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Picturing a World

Clearing the clutter (3): Artist, frames, and lay figure

Man, had I forgotten this one! But I see why I saved it. A 19th C artist, his studio, a lay figure, mirror images, picture frames—so much to linger over. An art-appreciation teacher might point to the way verticals and diagonals direct the eye, or the way the lighting picks out the gilding and that impressive mechanical figure. But what attracts a writer? What stories does His Favorite Model suggest?

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Audrey Munson, sculptors’ model

Blog post alert: Audrey Munson, Artists' Muse at Gurney Journey is a post on the career of a professional model in New York City during the early 20th C. It has several pictures and links to longer coverage. In brief: she posed for Beaux-Arts sculptors, appeared nude in a 1915 movie about a model, lived to be 104, and spent half her life in an insane asylum. I don't think she has figured in any historical fiction, but she sure could!
Image via Wikipedia Commons

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Drēma Drudge

Drēma Drudge, Victorine (2020)

Blog post alert: In 2020, Drēma Drudge, author of a lively blog about fiction and art, published a novel, Victorine with Fleur-de-Lis Press, which brings out first books by writers who have been featured in The Louisville Review. This historical novel is based on the life of Victorine Meurent, one of Édouard Manet's models who was a painter herself. All the arts are now and always have been hard, but they are more than deeply rewarding—they are necessary. Thanks, Drema, for reminding us of the stories hidden in the past and for keeping them alive through your own creativity today.

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Bertha Newcombe’s model

I'm always on the lookout for images that reveal something about the life of Parisian artists' models. Bertha Newcombe was an English suffragist, who studied at the Académie Colarrossi in Paris. Here, her woman's-eye sketch of the end of a day captures how tired the hardworking her fellow art students were and how matter-of-fact the model was in putting her clothes back on. More of Newcombe's work can be found at Wikipedia Commons, including a nifty women's suffrage poster.

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Flower sellers and models

The characters in Where the Light Falls buy flowers variously from street peddlers, at stalls in big outdoor markets, and in an upscale florist’s shop. I have posted some of the beautiful depictions of the motif in the blog. Doré’s painting brought me up short, however, with its reminder of  Read More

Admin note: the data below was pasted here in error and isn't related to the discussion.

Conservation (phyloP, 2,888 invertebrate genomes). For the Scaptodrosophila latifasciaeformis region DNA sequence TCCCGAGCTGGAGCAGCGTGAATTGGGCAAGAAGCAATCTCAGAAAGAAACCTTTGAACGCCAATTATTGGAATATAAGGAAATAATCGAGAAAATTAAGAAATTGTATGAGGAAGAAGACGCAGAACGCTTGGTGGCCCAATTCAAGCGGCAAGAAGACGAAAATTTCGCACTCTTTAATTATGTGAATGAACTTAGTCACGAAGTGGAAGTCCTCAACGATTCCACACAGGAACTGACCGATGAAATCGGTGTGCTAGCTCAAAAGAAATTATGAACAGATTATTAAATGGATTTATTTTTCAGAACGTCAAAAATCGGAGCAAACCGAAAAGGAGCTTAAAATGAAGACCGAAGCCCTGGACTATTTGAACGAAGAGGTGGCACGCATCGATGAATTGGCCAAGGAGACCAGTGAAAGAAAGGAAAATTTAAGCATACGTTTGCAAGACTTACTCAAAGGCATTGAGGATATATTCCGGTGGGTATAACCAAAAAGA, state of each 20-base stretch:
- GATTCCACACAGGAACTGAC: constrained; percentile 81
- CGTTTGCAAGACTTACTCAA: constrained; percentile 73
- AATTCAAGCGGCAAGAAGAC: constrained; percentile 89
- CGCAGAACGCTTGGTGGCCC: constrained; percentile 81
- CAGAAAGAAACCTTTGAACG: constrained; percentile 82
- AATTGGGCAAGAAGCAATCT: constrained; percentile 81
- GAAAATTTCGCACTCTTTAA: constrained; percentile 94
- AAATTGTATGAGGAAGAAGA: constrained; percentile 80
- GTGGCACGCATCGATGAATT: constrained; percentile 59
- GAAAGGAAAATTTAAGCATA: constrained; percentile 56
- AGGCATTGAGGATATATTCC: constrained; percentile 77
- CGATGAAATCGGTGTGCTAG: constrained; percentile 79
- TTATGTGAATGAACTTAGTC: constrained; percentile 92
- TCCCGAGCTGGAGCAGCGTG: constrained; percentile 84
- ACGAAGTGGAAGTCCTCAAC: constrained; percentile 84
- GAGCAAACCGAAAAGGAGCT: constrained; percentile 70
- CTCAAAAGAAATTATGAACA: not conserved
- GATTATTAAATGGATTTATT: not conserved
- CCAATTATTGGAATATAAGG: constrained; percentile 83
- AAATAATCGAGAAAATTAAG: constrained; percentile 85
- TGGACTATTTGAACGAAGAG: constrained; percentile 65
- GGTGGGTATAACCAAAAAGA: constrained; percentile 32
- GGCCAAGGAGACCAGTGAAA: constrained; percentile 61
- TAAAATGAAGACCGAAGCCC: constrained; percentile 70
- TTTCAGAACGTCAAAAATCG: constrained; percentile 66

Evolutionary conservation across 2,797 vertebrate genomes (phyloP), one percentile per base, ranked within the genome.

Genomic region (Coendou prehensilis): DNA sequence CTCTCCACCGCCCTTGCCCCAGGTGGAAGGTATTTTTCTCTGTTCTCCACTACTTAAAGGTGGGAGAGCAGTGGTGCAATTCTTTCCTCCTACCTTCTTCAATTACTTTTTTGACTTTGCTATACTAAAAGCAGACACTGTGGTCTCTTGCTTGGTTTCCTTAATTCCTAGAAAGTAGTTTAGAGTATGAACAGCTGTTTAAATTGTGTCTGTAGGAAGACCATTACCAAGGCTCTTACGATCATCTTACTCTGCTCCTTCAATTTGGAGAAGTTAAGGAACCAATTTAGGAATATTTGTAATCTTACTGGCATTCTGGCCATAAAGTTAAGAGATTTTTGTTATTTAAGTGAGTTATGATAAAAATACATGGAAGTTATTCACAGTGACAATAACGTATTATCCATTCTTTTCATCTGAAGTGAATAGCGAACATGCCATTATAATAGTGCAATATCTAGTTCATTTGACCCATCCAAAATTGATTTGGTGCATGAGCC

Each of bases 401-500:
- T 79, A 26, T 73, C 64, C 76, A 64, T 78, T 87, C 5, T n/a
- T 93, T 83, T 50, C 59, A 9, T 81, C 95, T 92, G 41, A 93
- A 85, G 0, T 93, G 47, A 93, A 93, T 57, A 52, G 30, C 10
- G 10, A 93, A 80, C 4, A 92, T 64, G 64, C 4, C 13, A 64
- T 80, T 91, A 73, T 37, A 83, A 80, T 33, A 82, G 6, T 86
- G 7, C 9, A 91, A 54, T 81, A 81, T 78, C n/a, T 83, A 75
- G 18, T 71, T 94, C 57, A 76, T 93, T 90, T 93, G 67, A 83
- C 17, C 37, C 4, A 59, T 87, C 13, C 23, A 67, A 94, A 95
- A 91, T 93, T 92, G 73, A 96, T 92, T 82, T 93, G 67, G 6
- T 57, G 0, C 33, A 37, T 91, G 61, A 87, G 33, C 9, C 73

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Audrey Munson, model

Website tip: Writer Polly Shulman sent me a link to a fascinating article about a sculptor's model, Audrey Munson, who posed for statues in New York City in the early 20th C. Polly asked, "Might Mattie have known her?" Sets me thinking! How I hope so! Read More 
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When Amy returns from Pont Aven to find that Sonja has brought La Grecque and Angelica into their studio, she makes the best of what she considers a bad situation by insisting that the model earn her keep by posing. The idea of Amy’s unflinching desire to take advantage of the chance to study a sick woman’s appearance was suggested to me by several 19th C paintings of sick beds or death beds. The most haunting case, which Carolus-Duran recounts to Jeanette later in the novel, was Monet’s oil sketch of his wife, Camille, in the hour after her death. Read More 
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Lay Figure

The carelessly thrown woman at the feet of painter Henri Michel-Levy is a lay figure. These were mannequins, usually made of wood, that artists used as models in place of a live person (who would have to be paid). Jeanette’s friends would never have allowed their Poupée to sprawl so awkwardly, considering her, as they did, a mascot to be treated with affection.

For John Fergus Weir’s wonderful image of an undressed lay figure that shows its construction, click here. And for the first of a wonderfully informative series of blog posts on lay figures by Dinotopia artist James Gurney and links to the rest, click hereRead More 
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La Grecque

The models in some late 19th C photographs contort their bodies, demonstrating what they could do. Others flaunt their sexuality, perhaps from pride, perhaps on orders from the photographer. The weary resignation in this model's face says worlds about how hard and unglamorous the work actually was. In my novel, the model nicknamed La Grecque, has a fiery personality; but this picture influenced me very much in thinking about her. Just as actors often tell themselves back stories in order to inhabit a character more fully in performance, writers must know more about their characters than makes it to the page. Yet I have never forgotten what another novelist once told me, "I feel I must allow them some privacy, too." La Grecque froze me out, but that stubborn defense of her private self became part of what I could tell.

Fan fiction writers, do you prefer to take a minor character and go off in a new direction, or do you prefer sequels and prequels? Do you see a story here? Read More 
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